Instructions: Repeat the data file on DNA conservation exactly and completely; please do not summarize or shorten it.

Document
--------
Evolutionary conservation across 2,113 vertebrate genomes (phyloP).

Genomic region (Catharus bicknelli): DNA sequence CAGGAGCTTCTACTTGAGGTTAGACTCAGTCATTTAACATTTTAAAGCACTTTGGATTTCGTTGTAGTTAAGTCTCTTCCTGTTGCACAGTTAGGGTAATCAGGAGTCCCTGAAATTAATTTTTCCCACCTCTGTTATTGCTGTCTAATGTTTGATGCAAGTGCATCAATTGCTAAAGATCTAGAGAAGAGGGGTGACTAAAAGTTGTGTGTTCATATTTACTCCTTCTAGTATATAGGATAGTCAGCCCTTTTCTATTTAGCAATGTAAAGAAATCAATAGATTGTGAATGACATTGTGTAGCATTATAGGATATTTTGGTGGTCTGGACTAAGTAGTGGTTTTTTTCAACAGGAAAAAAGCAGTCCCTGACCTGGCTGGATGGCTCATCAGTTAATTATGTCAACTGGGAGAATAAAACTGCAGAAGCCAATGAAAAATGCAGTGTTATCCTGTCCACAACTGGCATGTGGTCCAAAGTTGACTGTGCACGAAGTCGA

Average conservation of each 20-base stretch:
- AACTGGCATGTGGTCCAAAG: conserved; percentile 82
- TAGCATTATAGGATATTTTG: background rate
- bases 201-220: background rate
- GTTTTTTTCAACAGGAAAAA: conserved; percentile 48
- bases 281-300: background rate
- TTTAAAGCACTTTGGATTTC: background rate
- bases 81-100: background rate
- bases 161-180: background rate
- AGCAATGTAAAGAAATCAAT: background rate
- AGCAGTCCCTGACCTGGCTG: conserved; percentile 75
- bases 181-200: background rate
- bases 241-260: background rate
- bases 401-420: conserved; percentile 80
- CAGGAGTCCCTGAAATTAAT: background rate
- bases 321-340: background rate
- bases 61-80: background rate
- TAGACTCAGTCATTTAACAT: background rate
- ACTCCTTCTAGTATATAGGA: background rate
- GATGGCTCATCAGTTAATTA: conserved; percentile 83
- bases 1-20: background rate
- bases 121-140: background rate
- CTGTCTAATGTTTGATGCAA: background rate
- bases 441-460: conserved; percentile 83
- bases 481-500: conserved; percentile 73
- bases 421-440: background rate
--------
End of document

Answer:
Evolutionary conservation across 2,113 vertebrate genomes (phyloP).

Genomic region (Catharus bicknelli): DNA sequence CAGGAGCTTCTACTTGAGGTTAGACTCAGTCATTTAACATTTTAAAGCACTTTGGATTTCGTTGTAGTTAAGTCTCTTCCTGTTGCACAGTTAGGGTAATCAGGAGTCCCTGAAATTAATTTTTCCCACCTCTGTTATTGCTGTCTAATGTTTGATGCAAGTGCATCAATTGCTAAAGATCTAGAGAAGAGGGGTGACTAAAAGTTGTGTGTTCATATTTACTCCTTCTAGTATATAGGATAGTCAGCCCTTTTCTATTTAGCAATGTAAAGAAATCAATAGATTGTGAATGACATTGTGTAGCATTATAGGATATTTTGGTGGTCTGGACTAAGTAGTGGTTTTTTTCAACAGGAAAAAAGCAGTCCCTGACCTGGCTGGATGGCTCATCAGTTAATTATGTCAACTGGGAGAATAAAACTGCAGAAGCCAATGAAAAATGCAGTGTTATCCTGTCCACAACTGGCATGTGGTCCAAAGTTGACTGTGCACGAAGTCGA

Average conservation of each 20-base stretch:
- AACTGGCATGTGGTCCAAAG: conserved; percentile 82
- TAGCATTATAGGATATTTTG: background rate
- bases 201-220: background rate
- GTTTTTTTCAACAGGAAAAA: conserved; percentile 48
- bases 281-300: background rate
- TTTAAAGCACTTTGGATTTC: background rate
- bases 81-100: background rate
- bases 161-180: background rate
- AGCAATGTAAAGAAATCAAT: background rate
- AGCAGTCCCTGACCTGGCTG: conserved; percentile 75
- bases 181-200: background rate
- bases 241-260: background rate
- bases 401-420: conserved; percentile 80
- CAGGAGTCCCTGAAATTAAT: background rate
- bases 321-340: background rate
- bases 61-80: background rate
- TAGACTCAGTCATTTAACAT: background rate
- ACTCCTTCTAGTATATAGGA: background rate
- GATGGCTCATCAGTTAATTA: conserved; percentile 83
- bases 1-20: background rate
- bases 121-140: background rate
- CTGTCTAATGTTTGATGCAA: background rate
- bases 441-460: conserved; percentile 83
- bases 481-500: conserved; percentile 73
- bases 421-440: background rate